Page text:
3. Address Readiness Gaps: Core to the work required to move from In Development to Full Application is achieving the level of readiness required to proceed to Full Application. Leverage what you heard while listening and reflecting, and prioritize the most important gaps to be addressed. This may include identifying new partners to broaden the care continuum represented by partners, engaging your community and patients/clients to assist with co-design efforts, increasing your understanding of Year 1 target patient/client populations, improving organizational finances and operations, and/or creating digital health capabilities.
A new category emerged from the SAF process when the MOH indicated that several groups had presented innovative models that would be considered. These models went beyond some of the original concepts around OHTs, and include support models that are provincial or cover broader regions than typical OHT geographies. The MOH will be working directly with these groups to further explore their potential role in an OHT-based health system. Organizations focused on providing care for special populations or providing specialized services with broader catchment areas will have more flexible options. While not necessarily needing to join an OHT, they will need to relate and work well within an OHT-based health system.
The next steps for these groups is less formally defined, but we would suggest:
1. Define/Refine Your Vision and Scope: Ensure the vision for the innovative model is clear, and that participating parties agree with what the model seeks to achieve. Similarly, refine the proposed innovative model scope to an approach compatible with service delivery across multiple OHT geographies and the proposed role of Ontario Health.
2. Segment Design Efforts by Function: As you begin designing the model, identify the enabling functions required beyond direct service delivery. Should the model have centralized intake and referral? Does it require care coordination/navigation? How will information be shared between model partners and with OHTs delivering less specialized care to the same patients/clients? Once all required functions have been determined, identify design dependencies – does Function A need to be designed before Function B? Consider grouping similar functions (or functions that require similar skills to design) together into work streams.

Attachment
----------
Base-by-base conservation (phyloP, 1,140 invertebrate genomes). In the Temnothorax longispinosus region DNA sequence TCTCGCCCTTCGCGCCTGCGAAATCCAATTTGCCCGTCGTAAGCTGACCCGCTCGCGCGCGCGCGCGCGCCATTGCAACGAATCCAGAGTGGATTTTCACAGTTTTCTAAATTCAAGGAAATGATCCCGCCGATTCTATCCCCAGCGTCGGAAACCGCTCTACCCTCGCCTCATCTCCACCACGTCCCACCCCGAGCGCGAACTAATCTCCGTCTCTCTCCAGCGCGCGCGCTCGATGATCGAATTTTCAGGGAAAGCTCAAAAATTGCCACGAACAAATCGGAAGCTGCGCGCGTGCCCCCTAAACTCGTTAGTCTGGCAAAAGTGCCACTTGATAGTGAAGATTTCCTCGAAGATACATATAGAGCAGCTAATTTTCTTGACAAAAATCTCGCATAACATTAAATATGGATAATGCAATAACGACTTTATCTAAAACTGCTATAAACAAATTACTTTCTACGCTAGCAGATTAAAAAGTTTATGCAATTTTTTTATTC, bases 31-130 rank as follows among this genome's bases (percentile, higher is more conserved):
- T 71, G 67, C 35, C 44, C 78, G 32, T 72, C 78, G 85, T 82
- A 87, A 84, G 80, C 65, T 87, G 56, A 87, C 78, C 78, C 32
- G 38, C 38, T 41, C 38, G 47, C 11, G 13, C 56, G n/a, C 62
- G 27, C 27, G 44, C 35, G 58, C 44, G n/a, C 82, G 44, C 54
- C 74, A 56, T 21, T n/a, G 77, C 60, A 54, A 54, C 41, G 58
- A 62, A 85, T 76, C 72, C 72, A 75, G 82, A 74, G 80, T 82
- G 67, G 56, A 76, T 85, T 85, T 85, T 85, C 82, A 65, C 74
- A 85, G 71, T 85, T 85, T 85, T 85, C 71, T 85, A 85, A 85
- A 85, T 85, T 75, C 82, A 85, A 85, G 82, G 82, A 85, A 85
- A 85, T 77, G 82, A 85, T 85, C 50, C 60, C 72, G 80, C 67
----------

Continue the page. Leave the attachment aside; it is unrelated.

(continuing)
3. Design Your Model in Sprints: Take an iterative approach to design that allows several work streams to proceed concurrently. This involves prototyping initial functional designs, testing the design, then refining and iterating repeatedly until the base functions and associated services, roles and responsibilities have been defined.
In Discovery or Did Not Participate in a 1st Round SAF Submission
As Figure 2 suggests, the options for organizations in this group can go in a number of different directions. As we suggest for groups In Development, take time to listen, reflect, and develop relationships. With one exception, the options for a group that is In Discovery and for organizations that did not participate in the first round of SAF submissions are the same. We’ve outlined some pros, cons and next steps for the options below.
Table 1: Options for Groups In Discovery or Organizations that Did Not Participate in First Round
Option Pros Cons Next Steps Work Towards Invitation to Full Application
(assumes a SAF was submitted)
• Ability to control OHT design and priority initiatives and target populations • Significant work is likely needed to move from In Discovery to Full Application invitation • Identify gaps and model components to be addressed or strengthened
• Consider reaching out to the MOH for feedback